Our Readers Respond...
There Were Those Who Foresaw The Present ‘Foreclosure Crisis’
The following letter was initially written and directed to the New York Times of Thursday, June 16, 2005. It read
as follows: “The feature article on page C-1 of The Times of Thursday, June 16, was an eyeopener. The Trillion Dollar Bet, by Leonhardt and Rich, turned the lights on a subject which ought to have been on everybody’s mind these past several years. The Mortgage Market Myth has grabbed the imagination of too many of the naïve and unwary who rushed to chase the will-’o-the-wisp idea that ownership of property could be obtained for the mere asking: “sign here and here and here and take the keys.” For those lucky ones it surely was a beautiful dream, though not very American. The writers of this timely article were to be commended indeed for their focus and courage.”
However, another spectre loomed on the horizon and has refused to go away, that is, the threat of impending
foreclosures. Oh, no, no, no, not from mortgage debt or from over-reaching, but from the ever-escalating real
property taxes which result from the over-heated market with its BOGUS prices.
No longer able to cope with these ever-escalating taxes, we, the property owners, now face three choices: take
on debt, face foreclosure, or depart this place. Now, isn’t that some American Dream! People whose forebears settled this town, whose footprints span the landscape from border to border, end to end, and who must exit forthwith to make way for those other “dreamers” with their ‘low down/no down’ conditional conveyances.
The present debacle of 2007 owes its existence to the architects of the previous one. Even as I write these lines
they are plotting another.
Marguerite E. Nichols, Pelham
In Our Opinion...
Is Anybody In Albany Listening?
As time goes on, We have the unmistakeable sense that New York State government, at times, in each of its branches, executive, legislative and judicial, is disconnected from those whom they govern. Outcomes in State
Supreme Court, particularly the Matrimonial Part, are often blatantly contrary to the best interests of the children, if any, involved, as well as to the litigants, depending upon “who has the money”.
Our criminal courts are not structured to bring about a meaningful search for the truth, but rather the most rapid disposition possible; Due Process be damned, and with it the concept of actual innocence. Why should we expect any differently? Those we elect to 14-year terms are literally constrained from revealing themselves to us by archaic, but no less self-serving, Judicial Election Rules. The process of nomination, having been faulted by Federal District Judge Gleeson, of the Eastern District of New York, has remained, nevertheless, unchanged and outrageously corrupt, as though in contempt.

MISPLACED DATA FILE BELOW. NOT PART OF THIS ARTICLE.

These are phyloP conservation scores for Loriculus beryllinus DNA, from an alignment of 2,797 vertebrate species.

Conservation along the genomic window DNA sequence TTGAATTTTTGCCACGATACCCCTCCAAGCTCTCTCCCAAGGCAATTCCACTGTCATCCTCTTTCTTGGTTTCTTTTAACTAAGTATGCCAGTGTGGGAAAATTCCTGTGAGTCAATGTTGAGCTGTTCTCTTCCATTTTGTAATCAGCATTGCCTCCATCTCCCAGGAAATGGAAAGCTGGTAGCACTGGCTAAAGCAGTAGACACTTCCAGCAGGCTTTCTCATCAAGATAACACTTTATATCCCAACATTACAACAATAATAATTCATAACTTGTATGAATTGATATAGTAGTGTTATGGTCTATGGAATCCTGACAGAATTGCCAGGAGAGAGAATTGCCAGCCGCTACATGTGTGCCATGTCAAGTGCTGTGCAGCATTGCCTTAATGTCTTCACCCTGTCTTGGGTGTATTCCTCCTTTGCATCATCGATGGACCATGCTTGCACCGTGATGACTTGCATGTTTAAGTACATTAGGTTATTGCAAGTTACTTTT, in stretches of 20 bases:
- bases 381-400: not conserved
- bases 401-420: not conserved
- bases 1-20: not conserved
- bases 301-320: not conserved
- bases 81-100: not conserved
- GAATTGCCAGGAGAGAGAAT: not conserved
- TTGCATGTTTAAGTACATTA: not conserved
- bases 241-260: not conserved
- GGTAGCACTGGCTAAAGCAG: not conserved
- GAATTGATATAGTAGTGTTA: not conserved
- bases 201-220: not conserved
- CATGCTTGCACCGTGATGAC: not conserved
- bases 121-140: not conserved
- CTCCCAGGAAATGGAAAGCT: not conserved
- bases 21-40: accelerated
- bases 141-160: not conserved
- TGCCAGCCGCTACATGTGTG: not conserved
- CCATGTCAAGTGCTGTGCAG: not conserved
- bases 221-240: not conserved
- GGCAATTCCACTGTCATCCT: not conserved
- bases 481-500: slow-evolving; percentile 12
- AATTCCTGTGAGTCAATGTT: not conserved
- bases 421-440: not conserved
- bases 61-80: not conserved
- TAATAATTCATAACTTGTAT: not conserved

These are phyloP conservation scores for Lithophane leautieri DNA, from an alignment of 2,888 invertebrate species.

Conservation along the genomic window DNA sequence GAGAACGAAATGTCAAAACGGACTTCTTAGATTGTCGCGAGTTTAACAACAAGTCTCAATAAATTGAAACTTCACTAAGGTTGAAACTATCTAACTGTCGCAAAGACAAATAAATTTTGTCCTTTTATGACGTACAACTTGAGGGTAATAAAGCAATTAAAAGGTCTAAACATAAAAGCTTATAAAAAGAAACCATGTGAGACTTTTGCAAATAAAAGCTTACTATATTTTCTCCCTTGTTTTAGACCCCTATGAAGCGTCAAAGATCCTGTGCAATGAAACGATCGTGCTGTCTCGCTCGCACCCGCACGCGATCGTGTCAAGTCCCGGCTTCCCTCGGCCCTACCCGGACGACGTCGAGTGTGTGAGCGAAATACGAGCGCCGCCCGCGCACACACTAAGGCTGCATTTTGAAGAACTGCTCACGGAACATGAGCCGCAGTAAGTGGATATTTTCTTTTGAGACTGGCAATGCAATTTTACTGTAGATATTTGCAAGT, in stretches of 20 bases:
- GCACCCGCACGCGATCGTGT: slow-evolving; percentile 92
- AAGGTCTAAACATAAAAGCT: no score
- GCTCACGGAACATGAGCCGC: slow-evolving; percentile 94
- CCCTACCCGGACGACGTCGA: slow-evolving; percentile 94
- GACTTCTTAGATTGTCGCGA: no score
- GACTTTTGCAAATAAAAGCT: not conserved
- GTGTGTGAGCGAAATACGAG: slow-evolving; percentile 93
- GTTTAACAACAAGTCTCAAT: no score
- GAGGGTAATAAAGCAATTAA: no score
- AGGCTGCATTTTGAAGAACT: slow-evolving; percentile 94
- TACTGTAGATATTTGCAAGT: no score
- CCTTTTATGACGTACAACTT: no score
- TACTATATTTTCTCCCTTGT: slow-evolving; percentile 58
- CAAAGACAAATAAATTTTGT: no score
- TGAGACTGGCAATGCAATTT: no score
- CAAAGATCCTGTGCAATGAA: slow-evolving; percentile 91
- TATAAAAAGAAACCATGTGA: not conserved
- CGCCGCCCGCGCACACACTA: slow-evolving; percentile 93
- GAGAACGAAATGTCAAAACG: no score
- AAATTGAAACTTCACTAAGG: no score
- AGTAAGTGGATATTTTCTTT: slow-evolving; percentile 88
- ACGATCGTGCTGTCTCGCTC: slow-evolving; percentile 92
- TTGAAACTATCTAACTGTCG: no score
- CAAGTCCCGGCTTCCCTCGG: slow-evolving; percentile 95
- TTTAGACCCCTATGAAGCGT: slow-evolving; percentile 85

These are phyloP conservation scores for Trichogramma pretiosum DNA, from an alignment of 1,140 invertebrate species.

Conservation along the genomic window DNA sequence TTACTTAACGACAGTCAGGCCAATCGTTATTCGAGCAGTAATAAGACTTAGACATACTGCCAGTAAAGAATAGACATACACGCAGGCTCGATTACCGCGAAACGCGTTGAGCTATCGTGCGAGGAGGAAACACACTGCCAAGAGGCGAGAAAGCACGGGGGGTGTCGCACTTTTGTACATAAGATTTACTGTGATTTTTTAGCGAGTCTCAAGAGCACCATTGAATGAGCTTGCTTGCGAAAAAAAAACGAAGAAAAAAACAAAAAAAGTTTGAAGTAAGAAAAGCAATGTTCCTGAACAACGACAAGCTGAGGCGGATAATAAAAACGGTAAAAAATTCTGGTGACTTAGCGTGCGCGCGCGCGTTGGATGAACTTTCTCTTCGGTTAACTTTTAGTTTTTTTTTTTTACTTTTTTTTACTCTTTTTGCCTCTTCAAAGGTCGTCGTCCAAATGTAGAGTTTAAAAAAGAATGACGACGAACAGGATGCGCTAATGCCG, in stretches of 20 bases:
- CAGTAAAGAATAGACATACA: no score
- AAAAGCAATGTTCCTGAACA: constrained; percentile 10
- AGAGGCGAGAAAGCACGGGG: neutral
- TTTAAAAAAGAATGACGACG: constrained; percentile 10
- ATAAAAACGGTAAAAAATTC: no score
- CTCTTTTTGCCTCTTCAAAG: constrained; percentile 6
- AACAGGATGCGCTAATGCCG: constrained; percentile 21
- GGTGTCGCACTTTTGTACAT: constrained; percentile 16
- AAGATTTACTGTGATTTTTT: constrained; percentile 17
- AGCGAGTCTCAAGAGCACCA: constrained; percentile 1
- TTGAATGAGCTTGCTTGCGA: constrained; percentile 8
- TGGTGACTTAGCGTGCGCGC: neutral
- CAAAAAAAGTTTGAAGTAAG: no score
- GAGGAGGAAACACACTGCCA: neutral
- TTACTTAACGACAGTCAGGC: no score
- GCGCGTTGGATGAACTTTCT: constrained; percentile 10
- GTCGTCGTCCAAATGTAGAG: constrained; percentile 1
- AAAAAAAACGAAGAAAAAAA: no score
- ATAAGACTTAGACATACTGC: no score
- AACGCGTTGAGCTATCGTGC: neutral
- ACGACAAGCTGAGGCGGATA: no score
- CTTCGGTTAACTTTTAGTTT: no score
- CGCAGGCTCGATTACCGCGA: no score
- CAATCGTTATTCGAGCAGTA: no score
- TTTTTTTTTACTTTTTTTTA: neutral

The state’s Chief Executive, a governor whose entire work experience has been underwritten by the public treasury, as a prosecutor of one kind or another, is ill-prepared to deliver upon his pre-election promises. And, while he is clearly less focused upon lining his own and his cronies’ pockets than his predecessor was, his quest for power and dominion are character-defining.
Consider the ego-bruising, pitched battle between a governor and the Majority Leader of the State Senate, virtually paralyzing the passage of numerous critical measures.
Against the background of all of the above, imagine the spirited, but discouraging, struggle of a small, profitable hospital whose mere existence shaves some 20-40 minutes ambulance time, otherwise required to transport some 40,000 or more residents of the surrounding villages and towns to an emergency room possibly, for life saving procedures.
Such is the mind-boggling tug-of-war between Community Hospital at Dobbs Ferry and the beaurocratic armpit of the State, unpopularly known as The Berger Commission. The battle has unified virtually all factions within
the region, and with good cause.
Though little in size, the facility, unlike many larger installations, is a very profitable operation. A satellite of Saint John’s Riverside Hospital in Yonkers, it throws off such a substantial profit as to enable much of the hospital’s
healthcare programming for those who are without ability to pay in the state’s fourth-largest city’s poorest communities. Additionally, the little hospital houses one of the finest breast care clinics in the downstate area.
The Dobbs Ferry facility is neither under-utilized nor unprofitable. Given that the Berger Commission’s mandate was to, in effect, weed out certain hospitals that are duplicative, under-utilized, or significantly unprofitable, their inclusion of Community Hospital at Dobbs Ferry on their closure list would seem totally inappropriate. Still, the orders to shut down remain in effect. Community Hospital’s administration has been forced to sue the state based on Due Process, and the fundamental un-Constitutionality of the Berger Commission’s closure demand. Other hospitals have not, thus far, succeeded with similar actions. We wonder, “Is anybody in Albany listening?”